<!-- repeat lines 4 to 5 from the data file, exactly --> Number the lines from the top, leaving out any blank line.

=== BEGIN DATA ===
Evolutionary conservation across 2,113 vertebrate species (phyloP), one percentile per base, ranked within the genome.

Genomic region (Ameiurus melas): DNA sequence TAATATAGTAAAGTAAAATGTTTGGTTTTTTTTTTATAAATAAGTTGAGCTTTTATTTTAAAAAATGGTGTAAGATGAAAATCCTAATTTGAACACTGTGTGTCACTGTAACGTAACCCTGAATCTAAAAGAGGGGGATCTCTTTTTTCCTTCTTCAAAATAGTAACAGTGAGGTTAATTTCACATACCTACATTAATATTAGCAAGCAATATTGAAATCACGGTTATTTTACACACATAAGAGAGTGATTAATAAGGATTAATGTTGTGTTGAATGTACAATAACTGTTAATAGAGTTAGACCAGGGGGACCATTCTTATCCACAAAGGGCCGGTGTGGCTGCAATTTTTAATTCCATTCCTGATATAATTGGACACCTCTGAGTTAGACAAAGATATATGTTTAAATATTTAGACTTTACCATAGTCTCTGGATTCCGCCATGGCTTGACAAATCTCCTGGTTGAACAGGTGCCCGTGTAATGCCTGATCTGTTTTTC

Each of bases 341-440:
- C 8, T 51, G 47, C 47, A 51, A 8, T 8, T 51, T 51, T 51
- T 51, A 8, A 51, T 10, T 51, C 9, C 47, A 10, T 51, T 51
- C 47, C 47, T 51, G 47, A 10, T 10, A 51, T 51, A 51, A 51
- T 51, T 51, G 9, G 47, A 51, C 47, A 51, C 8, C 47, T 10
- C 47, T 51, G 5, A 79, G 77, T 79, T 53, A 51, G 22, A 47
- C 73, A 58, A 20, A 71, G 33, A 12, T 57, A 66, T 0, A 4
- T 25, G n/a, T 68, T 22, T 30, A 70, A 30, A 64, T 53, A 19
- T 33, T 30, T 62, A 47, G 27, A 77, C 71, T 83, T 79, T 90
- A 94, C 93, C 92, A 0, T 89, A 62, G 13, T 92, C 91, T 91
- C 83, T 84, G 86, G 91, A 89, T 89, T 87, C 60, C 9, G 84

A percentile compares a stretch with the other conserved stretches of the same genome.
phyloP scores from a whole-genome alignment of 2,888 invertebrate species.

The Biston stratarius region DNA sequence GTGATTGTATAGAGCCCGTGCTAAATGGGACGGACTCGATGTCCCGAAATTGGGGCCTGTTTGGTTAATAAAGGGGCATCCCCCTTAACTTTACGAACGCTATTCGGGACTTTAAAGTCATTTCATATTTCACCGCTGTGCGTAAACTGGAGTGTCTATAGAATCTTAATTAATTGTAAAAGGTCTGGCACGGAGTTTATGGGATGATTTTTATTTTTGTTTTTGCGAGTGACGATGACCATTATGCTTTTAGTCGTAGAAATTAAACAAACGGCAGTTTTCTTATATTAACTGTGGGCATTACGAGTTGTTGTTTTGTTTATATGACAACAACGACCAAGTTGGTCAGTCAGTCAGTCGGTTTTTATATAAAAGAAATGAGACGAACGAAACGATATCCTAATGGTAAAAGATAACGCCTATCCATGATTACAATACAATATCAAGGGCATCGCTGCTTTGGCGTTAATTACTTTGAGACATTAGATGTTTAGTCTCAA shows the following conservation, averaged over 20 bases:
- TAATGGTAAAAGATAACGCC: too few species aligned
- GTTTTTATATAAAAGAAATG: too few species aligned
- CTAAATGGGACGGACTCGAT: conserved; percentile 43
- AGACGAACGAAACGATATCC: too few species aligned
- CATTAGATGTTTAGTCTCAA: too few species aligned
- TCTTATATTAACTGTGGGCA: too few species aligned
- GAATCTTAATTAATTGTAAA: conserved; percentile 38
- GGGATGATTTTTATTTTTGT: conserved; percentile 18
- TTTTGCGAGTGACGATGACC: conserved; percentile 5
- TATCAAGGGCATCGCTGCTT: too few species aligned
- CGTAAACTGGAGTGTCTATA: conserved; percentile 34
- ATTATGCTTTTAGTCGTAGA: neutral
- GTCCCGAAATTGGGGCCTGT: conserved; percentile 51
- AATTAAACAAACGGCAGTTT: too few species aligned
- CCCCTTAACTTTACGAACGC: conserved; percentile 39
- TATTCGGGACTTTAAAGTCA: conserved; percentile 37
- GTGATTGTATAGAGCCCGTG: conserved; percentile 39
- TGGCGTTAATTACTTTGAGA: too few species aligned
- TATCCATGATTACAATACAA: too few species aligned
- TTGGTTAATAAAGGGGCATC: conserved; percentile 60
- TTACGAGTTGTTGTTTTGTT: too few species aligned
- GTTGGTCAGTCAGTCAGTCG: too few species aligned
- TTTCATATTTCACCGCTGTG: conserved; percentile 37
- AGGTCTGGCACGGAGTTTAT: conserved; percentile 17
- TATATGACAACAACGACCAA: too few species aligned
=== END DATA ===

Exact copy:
- C 8, T 51, G 47, C 47, A 51, A 8, T 8, T 51, T 51, T 51
- T 51, A 8, A 51, T 10, T 51, C 9, C 47, A 10, T 51, T 51